The world can be an evil place, and this weekend that evil was seen once again as the devastating terrorist attacks on Paris occurred.
And as a parent (with anxiety issues or not), you worry.
You spend sleepless nights terrified of what kind of future your children are going to be faced with, you worry about how you'll ever explain all the evil in the world to them, you worry about how to keep them safe without restricting their lives and their experiences.
The worry is endless.
And sometimes their innocence makes it seem all the more heartbreaking - after spending the night in tears watching the news on a loop and feeling disbelief and horror at the events unfolding in graphic detail, I was awoken from a restless sleep on Saturday morning by my wide eyed 2 year old - his smile beaming, his first words "Good morning Mummy! What shall we do today?!".
That innocence and blissful unawareness of how much darker the world had become while he slept that night almost cut me into pieces, and I hated the thought that there would come a day when he'd have to know about these things, and feel the same fear that I do.
As the day went on, I saw horrendous footage on the news and heard first hand survivor accounts that terrified me to my soul. I saw my Facebook timeline fill with everything from religiophobic rants to competitions of sorts as to who cares the best or the most - debates on whether changing your profile picture to a French flag was a worthwhile show of support and brotherhood of man, or a closed minded and uneducated empty gesture from those unaware of atrocities and tragedies occurring simultaneously in other countries.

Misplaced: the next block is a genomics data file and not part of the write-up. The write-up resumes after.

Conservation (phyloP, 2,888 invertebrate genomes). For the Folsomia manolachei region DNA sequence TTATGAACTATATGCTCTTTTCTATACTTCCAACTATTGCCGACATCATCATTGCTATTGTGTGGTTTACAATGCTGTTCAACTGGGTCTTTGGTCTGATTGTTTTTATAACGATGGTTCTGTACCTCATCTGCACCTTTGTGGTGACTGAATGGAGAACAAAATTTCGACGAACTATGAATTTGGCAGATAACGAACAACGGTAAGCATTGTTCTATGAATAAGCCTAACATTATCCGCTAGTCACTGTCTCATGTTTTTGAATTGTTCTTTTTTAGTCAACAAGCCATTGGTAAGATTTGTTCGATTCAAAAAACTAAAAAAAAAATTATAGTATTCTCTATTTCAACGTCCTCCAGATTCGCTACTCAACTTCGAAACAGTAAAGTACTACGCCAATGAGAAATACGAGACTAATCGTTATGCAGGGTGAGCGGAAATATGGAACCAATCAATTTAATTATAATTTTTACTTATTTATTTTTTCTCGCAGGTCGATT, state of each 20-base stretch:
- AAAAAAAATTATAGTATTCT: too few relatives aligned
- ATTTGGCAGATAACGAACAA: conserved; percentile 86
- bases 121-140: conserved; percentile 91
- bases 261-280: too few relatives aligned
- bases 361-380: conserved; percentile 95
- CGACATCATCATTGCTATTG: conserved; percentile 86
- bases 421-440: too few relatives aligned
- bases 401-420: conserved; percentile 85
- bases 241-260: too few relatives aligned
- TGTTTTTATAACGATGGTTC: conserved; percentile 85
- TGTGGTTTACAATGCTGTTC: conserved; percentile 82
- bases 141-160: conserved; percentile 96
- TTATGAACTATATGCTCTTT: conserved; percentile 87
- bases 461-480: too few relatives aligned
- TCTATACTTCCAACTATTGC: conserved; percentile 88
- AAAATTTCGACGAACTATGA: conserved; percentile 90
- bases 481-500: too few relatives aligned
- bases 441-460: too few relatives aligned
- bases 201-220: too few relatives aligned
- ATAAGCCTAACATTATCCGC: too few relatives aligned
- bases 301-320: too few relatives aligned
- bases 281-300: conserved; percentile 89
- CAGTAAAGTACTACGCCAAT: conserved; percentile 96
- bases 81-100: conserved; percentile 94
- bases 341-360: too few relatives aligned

Meanwhile - all I could think was - "Who cares?"
Who cares who's right or wrong over something as trivial as whether or not you choose to change your profile picture on a bloody social media site.
Who cares what your opinion on the future of religion is.
Who cares what your thoughts on border closures are.
What good does any of it do?
I sat with my phone in my hand, and I looked at my babies - and I knew that all I could do was make sure that those babies are raised without hate in their hearts, without judgement on others who believe something different or follow a different path in life.
And that all I could do to keep this awful darkness out of their world, was to fill it with as much light as possible.
So I turned social media off for the weekend, and we focused our attention on doing whatever "Good" things we could think of.
The weather this weekend was awful, so we decided to take some warm hats & gloves and hot food to some homeless people. We decided to fill some shoeboxes with little gifts to send to children in less fortunate countries. We sent a letter and a small gift to our sponsored child in Armenia.
We didn't do anything huge, but we did things that made us feel better about the world and we talked about how we could always try our best to put good out into the world.
I've seen so many people this weekend talk about how evil and scary the world is today, and what a dreadful place it is to bring children in to - but the truth is that the world has never not been a scary place.
Just imagining how terrifying the world in our grandparents lifetime would have been - with their fathers and husbands sent off to fight, children sent away to strangers for safety, living on rations, keeping to safety curfews, living with the constant threat of bombings, of the invasion of the country - reminds me that life has never been without threat, it's never been without evil people.
The threats we face now are different, but there has always been threat. There has always been fear.
There has always been evil in the world, but thankfully there has always been more good.
And the only way to face life going forward as far as I'm concerned is to make sure that I'm encouraging my children to add to the good in the world, to try to counterbalance all of the bad.
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